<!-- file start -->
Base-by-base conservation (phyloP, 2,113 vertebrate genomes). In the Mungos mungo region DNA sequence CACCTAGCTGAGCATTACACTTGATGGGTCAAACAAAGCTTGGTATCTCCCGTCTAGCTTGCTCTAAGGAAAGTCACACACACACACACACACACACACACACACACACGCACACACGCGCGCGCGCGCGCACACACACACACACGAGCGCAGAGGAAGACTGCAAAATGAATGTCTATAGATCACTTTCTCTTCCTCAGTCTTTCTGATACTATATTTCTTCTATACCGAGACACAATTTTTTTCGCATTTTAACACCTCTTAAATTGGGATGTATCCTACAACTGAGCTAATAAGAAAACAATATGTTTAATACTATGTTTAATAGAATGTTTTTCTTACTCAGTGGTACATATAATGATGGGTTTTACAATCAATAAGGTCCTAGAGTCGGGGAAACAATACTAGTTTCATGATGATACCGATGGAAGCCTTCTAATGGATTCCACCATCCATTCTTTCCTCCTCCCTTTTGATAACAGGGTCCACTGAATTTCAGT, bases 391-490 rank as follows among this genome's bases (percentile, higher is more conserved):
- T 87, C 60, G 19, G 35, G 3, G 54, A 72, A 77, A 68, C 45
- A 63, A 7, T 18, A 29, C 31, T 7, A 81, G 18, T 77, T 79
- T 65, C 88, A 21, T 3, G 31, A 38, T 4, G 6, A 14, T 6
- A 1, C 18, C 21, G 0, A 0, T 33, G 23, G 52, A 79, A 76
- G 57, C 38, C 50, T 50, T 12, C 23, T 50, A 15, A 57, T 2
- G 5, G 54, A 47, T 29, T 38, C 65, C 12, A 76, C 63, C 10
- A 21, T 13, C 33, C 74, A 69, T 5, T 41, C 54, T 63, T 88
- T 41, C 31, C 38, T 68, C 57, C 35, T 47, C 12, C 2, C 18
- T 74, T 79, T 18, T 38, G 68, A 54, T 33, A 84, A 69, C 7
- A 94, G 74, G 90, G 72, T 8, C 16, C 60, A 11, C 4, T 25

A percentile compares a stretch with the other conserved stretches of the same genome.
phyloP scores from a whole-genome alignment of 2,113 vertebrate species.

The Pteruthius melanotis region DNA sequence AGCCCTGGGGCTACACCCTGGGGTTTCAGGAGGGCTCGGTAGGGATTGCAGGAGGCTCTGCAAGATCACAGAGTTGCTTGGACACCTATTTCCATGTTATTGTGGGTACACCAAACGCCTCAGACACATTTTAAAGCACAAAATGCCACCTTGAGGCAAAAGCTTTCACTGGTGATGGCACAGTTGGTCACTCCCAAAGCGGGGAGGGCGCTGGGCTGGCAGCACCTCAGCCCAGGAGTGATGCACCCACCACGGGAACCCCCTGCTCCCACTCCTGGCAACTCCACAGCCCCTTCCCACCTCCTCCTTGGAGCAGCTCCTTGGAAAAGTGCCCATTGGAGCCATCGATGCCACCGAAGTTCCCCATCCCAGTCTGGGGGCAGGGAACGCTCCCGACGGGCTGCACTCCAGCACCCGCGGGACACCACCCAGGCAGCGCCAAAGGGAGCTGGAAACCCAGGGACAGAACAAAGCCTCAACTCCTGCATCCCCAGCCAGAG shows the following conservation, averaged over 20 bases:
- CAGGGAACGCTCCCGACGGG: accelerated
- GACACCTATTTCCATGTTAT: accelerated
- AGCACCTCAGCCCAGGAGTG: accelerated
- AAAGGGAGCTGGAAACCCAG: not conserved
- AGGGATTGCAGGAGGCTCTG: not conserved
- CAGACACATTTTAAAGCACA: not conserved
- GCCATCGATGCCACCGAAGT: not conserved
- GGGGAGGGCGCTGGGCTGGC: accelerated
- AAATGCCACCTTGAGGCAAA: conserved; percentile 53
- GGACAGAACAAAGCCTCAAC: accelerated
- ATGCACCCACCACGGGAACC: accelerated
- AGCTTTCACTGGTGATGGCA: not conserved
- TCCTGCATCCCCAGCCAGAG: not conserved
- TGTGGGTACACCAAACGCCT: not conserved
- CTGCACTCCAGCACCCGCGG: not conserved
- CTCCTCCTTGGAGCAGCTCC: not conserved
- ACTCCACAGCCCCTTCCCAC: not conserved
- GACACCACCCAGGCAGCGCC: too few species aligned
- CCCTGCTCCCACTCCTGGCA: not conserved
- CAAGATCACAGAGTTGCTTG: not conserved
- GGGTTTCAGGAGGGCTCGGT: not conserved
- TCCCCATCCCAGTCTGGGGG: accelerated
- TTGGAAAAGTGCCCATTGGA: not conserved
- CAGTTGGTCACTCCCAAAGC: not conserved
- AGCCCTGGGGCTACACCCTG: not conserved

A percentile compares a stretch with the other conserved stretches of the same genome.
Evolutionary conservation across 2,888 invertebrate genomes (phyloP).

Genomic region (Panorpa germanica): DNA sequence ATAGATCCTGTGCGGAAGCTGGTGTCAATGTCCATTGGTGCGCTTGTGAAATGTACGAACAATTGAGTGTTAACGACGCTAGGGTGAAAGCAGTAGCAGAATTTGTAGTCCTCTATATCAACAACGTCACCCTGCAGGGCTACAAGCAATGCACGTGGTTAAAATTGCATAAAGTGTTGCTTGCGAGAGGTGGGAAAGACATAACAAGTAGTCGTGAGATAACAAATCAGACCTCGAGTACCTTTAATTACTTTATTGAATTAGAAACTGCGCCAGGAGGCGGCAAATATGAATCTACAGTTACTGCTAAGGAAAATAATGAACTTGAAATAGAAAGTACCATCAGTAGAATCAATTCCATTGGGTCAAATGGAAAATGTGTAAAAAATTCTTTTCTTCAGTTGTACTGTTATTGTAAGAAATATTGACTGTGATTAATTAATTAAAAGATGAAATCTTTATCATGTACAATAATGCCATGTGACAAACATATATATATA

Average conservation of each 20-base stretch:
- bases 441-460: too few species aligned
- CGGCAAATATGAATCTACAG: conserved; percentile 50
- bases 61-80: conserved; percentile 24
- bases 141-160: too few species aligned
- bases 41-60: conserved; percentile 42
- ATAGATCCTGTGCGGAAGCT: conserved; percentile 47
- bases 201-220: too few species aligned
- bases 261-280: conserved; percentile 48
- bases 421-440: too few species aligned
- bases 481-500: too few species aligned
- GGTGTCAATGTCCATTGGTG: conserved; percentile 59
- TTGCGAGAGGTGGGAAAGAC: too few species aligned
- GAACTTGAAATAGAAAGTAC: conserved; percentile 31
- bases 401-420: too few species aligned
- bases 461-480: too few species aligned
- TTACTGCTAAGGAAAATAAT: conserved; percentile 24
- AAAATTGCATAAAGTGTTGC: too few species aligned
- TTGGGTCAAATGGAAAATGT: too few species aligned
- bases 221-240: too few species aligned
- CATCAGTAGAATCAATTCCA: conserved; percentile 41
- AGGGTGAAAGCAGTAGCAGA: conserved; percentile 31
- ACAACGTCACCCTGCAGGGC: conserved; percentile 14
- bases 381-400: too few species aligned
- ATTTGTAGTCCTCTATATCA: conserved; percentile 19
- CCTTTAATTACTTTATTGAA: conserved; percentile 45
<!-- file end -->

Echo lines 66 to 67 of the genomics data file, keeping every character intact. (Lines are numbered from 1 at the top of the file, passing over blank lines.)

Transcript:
- bases 381-400: too few species aligned
- ATTTGTAGTCCTCTATATCA: conserved; percentile 19